The housing development in Weymouth will provide social rental and home ownership opportunities within the reach of Māori whānau, such as rent to buy and shared equity. While a project on the scale of Weymouth is not on everyone’s bucket list, it does provide another model to explore.

Another area of keen interest for many of you is the opportunity enabled by the social housing reforms to take a much greater role in housing our more vulnerable whānau.

Last month there was a shift in orientation for housing need, with the Ministry of Social Development taking on a role of assessing people for housing need, a role that previously belonged to Housing New Zealand.

People who are assessed as eligible for an Income Related Rent can now be referred to either Housing New Zealand or a registered community housing provider. How this will work in practice is that a tenant will pay a rental based on their income, and the provider will receive a top up from MSD to the level of a market rent.

To access this subsidy Maori housing providers will need to be registered with the Community Housing Regulatory Authority as a Class 1 Social Landlord. This is part of the government’s strategy to grow social housing providers to provide an alternative to Housing New Zealand.

I want to take a moment to congratulate the 12 Māori organisations who are already ‘deemed’ registered. They are the pathfinders for us to follow. Through their innovation and tenacity they have placed navigation points to help show us how to develop new houses. I thank you, our first innovators, for your courage and perseverance and I encourage others to follow the path you have developed.

Under the new social housing reforms, being a housing provider no longer requires you to only build new houses. Now, new registered housing providers can work with Land Trusts and other housing providers to manage tenancies and provide integrated services that will enhance secure and improved access to quality housing.

The government is also considering asset transfers of Housing New Zealand stock to further support the ongoing development of housing providers. I have to say the outlook is appearing increasingly bright in the housing space. The challenge is how to best organise yourselves, individually and possibly collectively, to respond to this new environment.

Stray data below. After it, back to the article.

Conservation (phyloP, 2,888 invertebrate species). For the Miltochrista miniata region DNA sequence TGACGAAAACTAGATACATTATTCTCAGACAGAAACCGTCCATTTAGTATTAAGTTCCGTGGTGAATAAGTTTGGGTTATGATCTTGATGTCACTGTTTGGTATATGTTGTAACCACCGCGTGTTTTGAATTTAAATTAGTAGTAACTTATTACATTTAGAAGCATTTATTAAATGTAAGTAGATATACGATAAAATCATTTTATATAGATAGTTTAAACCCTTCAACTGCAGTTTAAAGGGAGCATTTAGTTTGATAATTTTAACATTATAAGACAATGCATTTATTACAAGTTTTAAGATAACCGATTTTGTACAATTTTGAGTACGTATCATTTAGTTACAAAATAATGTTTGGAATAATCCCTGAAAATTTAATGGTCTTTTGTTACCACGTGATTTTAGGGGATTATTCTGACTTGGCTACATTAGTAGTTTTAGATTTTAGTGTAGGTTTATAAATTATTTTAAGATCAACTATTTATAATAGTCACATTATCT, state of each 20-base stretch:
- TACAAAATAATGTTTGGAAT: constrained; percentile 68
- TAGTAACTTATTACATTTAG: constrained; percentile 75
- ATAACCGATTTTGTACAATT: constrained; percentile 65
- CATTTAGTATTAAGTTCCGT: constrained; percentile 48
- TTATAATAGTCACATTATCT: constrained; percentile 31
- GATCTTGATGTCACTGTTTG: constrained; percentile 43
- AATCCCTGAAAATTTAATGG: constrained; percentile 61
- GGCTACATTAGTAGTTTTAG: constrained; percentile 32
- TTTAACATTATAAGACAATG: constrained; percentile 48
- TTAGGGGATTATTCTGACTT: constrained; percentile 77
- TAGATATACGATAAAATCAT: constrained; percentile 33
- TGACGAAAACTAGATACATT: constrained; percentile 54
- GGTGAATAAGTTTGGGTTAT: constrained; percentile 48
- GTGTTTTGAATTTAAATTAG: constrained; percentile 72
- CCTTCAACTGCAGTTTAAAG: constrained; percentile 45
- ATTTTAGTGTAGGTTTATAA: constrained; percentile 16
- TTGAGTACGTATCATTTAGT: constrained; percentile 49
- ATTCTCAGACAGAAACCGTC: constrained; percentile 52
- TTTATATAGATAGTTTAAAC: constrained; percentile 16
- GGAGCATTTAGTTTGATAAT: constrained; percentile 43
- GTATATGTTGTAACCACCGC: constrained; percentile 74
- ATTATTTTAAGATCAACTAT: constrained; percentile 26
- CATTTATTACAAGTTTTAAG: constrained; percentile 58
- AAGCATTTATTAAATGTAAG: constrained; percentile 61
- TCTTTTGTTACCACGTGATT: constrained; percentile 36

Last year I introduced a series of changes to the Kāinga Whenua loan scheme. The scheme is now open to whanau or groups and there is no income cap. It is also a real opportunity for collectives and other groups to set up housing schemes. I have found the levels of uptake to this scheme disappointing and I have asked my officials to work with banks on how to make it easier to access. I would of course also welcome your feedback on this.

Finally, I have the greatest pleasure in being able to share with you all tonight, some of the improved approaches to housing that I have been able to negotiate through the Budget process. And I will let you into a secret – I sought special permission to be able to announce these initiatives ahead of Budget Day in order that all of you here can pick up on the ideas to do what you can to enhance the wellbeing of our whānau, hapū and iwi.

This evening I am announcing new funding of $16 million over four years to support the repair and rebuild of rural housing, the improvement of housing on the Chatham Islands and the development of Māori social housing providers through capability- and capacity-building and capital grants..

Iwi are incorporating housing into their long-term planning and Government currently has accords with five iwi. Budget 2014 takes major steps to help iwi and the Crown achieve these housing aspirations.

We have also been able to allocate funding to improve housing in rural areas, including the Chatham Islands. Compared to the rest of the population, significantly more Māori are experiencing housing deprivation and are more likely to be state tenants or renters than home owners and this funding will assist in making basic lifestyle costs less prohibitive.

The new funding will also allow iwi and other collectives to hold a fund for small loans or grants to home owners for repairs to substandard houses in rural areas. These loans or grants will run alongside other housing and community initiatives.

Finally I want to return to my starting point – and that is in relation to the river. My late cousin, Rangitihi Tahuparae once shared these words:

“Nga manga iti e honohono kau ana, ka hono, ka tupu, hei awa, hei Awa tupua.

The small stream that runs into one another and continues to link and swell until a river is formed, is indeed a great river.

That is indeed, a most appropriate proverb which reminds us to celebrate our diversity while at the same time strengthening the basis of every home.

We need to work collaboratively and quickly to enable every home to be a sanctuary of its making; a place in which all our children can thrive; all our older people have a place to call home and our mums and dads can be proud of the strong start they are creating for the future leaders to inhabit.

I wish you a most constructive strategy session tomorrow and I will be greatly looking forward to reading up on the outcomes of this hui.

ENDS